Contrary to what was thought, Maya farmers may have planned for population growth, says a new study.
According to a Brown University press release, Andrew Scherer of Brown University and Charles Golden of Brandeis University, together with their colleagues, undertook a lidar survey of a stretch of the Western Maya Lowlands on the border between Mexico and Guatemala.
“It’s exciting to talk about the really large populations that the Maya maintained in some places; to survive for so long with such density was a testament to their technological accomplishments,” Scherer said. “But it’s important to understand that that narrative doesn’t translate across the whole of the Maya region. People weren’t always living cheek to jowl. Some areas that had the potential for agricultural development were never even occupied.”
The Maya urban centers of Piedras Negras, La Mar, and Lacanja Tzeltal, the capital of the kingdom of Sak Tz’i’, are located in this region.
Scherer explained that all three kingdoms were governed by an ajaw, or a lord — positioning them as equals, in theory. But Piedras Negras, the largest kingdom, was led by a k’uhul ajaw, a “holy lord,” a special honorific not claimed by the lords of La Mar and Sak Tz’i’. La Mar and Sak Tz’i’ weren’t exactly equal peers, either: While La Mar was much more populous than the Sak T’zi’ capital Lacanjá Tzeltal, the latter was more independent, often switching alliances and never appearing to be subordinate to other kingdoms, suggesting it had greater political autonomy.
The lidar survey showed that, despite their differences, these three kingdoms boasted one major similarity: agriculture that yielded a food surplus.
“What we found in the lidar survey points to strategic thinking on the Maya’s part in this area,” Scherer said. “We saw evidence of long-term agricultural infrastructure in an area with relatively low population density — suggesting that they didn’t create some crop fields late in the game as a last-ditch attempt to increase yields, but rather that they thought a few steps ahead.”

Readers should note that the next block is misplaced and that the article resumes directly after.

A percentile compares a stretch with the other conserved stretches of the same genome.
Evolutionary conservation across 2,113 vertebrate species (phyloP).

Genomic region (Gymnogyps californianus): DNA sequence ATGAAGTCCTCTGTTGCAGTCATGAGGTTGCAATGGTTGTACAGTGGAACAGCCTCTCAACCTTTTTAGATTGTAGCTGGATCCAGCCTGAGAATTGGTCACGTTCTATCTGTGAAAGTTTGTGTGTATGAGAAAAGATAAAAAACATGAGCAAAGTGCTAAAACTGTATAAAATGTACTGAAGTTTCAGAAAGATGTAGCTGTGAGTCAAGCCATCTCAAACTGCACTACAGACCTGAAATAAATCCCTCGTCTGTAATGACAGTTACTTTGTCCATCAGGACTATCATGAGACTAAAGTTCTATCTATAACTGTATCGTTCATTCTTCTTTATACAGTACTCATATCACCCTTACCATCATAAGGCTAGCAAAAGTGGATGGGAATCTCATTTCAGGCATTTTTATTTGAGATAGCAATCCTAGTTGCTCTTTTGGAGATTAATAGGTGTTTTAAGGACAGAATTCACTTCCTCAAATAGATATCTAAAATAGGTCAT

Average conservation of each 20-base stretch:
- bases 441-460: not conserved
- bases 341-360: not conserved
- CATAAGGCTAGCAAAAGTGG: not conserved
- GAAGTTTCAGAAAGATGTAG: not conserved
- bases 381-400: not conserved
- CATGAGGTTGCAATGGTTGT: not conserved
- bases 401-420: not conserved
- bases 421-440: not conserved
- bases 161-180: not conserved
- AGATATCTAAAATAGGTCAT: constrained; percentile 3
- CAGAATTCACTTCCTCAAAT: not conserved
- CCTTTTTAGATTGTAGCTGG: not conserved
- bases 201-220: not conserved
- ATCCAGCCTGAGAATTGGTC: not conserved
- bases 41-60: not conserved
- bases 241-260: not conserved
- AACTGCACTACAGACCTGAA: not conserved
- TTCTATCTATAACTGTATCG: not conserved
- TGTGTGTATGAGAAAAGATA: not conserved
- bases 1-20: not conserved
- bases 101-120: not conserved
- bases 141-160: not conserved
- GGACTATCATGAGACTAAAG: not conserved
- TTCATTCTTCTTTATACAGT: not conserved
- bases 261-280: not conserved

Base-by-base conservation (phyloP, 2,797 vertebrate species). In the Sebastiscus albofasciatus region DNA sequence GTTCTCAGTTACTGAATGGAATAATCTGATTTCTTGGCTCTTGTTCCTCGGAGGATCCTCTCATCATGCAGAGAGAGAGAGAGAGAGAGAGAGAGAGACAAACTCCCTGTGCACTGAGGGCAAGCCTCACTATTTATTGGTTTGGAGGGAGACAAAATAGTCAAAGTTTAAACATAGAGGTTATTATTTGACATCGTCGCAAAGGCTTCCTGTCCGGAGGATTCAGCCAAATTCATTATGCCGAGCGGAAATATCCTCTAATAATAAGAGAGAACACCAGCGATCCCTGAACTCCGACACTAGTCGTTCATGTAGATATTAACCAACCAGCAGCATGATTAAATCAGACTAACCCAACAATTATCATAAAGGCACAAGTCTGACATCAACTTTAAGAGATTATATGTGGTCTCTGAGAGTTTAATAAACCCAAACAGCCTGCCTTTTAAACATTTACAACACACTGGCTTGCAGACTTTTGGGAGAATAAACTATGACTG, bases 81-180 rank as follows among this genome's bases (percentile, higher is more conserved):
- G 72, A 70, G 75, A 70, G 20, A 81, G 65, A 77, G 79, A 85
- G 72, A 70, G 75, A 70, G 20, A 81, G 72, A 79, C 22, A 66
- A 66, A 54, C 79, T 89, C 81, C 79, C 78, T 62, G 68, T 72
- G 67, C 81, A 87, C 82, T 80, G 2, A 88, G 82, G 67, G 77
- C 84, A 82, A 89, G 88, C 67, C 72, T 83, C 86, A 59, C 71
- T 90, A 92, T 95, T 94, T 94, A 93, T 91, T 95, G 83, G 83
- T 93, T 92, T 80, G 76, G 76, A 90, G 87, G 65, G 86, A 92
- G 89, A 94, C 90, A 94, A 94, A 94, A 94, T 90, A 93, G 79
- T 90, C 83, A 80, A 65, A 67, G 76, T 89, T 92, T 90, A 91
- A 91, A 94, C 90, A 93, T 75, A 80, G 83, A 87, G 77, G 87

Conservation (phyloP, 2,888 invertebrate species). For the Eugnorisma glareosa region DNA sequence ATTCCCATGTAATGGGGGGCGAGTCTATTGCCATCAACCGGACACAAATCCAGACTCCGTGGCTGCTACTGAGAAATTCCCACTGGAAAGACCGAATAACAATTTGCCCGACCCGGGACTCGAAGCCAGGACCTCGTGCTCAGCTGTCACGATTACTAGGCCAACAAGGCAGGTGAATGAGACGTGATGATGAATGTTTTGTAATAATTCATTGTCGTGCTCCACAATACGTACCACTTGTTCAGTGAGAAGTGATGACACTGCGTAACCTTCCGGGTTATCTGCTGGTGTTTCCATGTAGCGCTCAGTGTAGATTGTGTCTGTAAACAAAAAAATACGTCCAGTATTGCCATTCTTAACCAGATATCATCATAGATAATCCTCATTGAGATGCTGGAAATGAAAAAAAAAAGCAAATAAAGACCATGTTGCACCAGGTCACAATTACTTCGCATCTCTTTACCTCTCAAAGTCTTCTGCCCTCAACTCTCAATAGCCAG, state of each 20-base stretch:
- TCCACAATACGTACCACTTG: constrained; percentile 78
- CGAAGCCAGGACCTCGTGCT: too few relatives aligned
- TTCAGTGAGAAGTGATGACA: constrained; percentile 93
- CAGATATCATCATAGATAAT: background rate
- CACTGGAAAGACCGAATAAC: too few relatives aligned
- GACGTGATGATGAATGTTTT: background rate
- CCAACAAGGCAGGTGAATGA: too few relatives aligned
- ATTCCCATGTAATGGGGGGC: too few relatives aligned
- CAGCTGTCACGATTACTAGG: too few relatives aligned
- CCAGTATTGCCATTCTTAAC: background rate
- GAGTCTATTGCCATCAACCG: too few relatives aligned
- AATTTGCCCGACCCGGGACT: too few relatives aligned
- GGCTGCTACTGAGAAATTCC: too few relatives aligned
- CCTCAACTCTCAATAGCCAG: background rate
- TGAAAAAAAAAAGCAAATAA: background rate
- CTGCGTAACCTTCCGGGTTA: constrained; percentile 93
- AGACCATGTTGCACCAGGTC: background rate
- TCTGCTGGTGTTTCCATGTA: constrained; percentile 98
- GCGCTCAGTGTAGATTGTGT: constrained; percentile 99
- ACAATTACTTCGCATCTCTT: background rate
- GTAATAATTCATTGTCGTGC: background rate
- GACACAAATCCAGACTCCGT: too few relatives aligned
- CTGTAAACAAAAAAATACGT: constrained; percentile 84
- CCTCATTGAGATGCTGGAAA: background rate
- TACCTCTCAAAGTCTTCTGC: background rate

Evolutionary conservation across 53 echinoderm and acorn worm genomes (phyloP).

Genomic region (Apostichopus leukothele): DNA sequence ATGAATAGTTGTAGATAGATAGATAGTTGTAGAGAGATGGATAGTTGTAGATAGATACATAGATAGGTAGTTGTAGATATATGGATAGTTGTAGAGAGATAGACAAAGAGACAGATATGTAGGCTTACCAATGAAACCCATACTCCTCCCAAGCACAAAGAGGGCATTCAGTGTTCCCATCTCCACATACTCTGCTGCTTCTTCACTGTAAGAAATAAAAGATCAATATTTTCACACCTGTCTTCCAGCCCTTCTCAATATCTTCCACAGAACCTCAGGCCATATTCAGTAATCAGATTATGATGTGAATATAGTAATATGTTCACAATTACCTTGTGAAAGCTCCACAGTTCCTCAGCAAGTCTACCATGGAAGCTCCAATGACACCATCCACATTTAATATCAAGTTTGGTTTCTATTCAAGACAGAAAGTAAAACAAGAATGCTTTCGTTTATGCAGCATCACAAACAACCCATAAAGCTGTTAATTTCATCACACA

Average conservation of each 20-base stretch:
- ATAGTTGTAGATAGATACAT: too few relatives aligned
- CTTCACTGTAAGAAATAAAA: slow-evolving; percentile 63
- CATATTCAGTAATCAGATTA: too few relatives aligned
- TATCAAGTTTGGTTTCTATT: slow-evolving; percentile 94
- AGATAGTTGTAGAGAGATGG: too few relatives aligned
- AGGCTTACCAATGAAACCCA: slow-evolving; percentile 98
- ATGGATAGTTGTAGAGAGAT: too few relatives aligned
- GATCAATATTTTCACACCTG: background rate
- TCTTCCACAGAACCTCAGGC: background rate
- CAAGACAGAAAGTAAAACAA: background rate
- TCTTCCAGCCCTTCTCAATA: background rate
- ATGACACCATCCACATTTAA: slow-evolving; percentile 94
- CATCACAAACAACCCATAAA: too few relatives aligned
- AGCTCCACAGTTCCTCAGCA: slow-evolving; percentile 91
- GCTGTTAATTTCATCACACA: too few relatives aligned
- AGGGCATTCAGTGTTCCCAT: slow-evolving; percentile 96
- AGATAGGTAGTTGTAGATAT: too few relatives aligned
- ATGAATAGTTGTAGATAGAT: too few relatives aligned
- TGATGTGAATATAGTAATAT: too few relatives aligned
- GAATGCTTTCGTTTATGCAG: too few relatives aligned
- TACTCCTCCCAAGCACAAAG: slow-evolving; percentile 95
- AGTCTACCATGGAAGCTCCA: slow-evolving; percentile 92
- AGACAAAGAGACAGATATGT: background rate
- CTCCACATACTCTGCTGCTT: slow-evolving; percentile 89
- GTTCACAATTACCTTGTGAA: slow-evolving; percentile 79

Remote sensing technology indicated that between A.D. 350 and 900, the Maya built irrigation channels and terraces in and around the region’s towns, despite no indications of comparable expansion in the population centers.
The lidar indicated signals of “agricultural intensification” — the alteration of land to boost the volume and predictability of crop production — in all three kingdoms. In ancient Maya kingdoms, where maize was the principal crop, agricultural intensification strategies included constructing terraces and developing water control systems with dams and channeled fields. The lidar, which penetrated the often-dense jungle, revealed substantial terracing and vast irrigation systems across the region, indicating that these kingdoms were not only prepared for population increase but also likely had food surpluses every year.
Maya farmers, the researchers explained, may have intended to produce surplus crops and prepare for population growth. Surplus food may have been sold in marketplaces as staples or as prepared food, Scherer added.
Today, Scherer said, significant parts of the region are being cleared for cattle ranching and palm oil plantations. But in areas where people still raise corn and other crops, they report that they have three harvests a year — and it’s likely that those high yields may be due in part to the channeling and other modifications that the ancient Maya made to the landscape.
“In conversations about contemporary climate or ecological crises, the Maya are often brought up as a cautionary tale: ‘They screwed up; we don’t want to repeat their mistakes,’” Scherer said. “But maybe the Maya were more forward-thinking than we give them credit for. Our survey shows there’s a good argument to be made that their agricultural practices were very much sustainable.”
The research group’s findings were published in the journal Remote Sensing.
Cover Photo: Lidar scans of the research area revealed the relative density of structures in Piedras Negras, La Mar, and Lacanjá Tzeltal, providing hints at these cities’ respective populations and food needs.The Brown University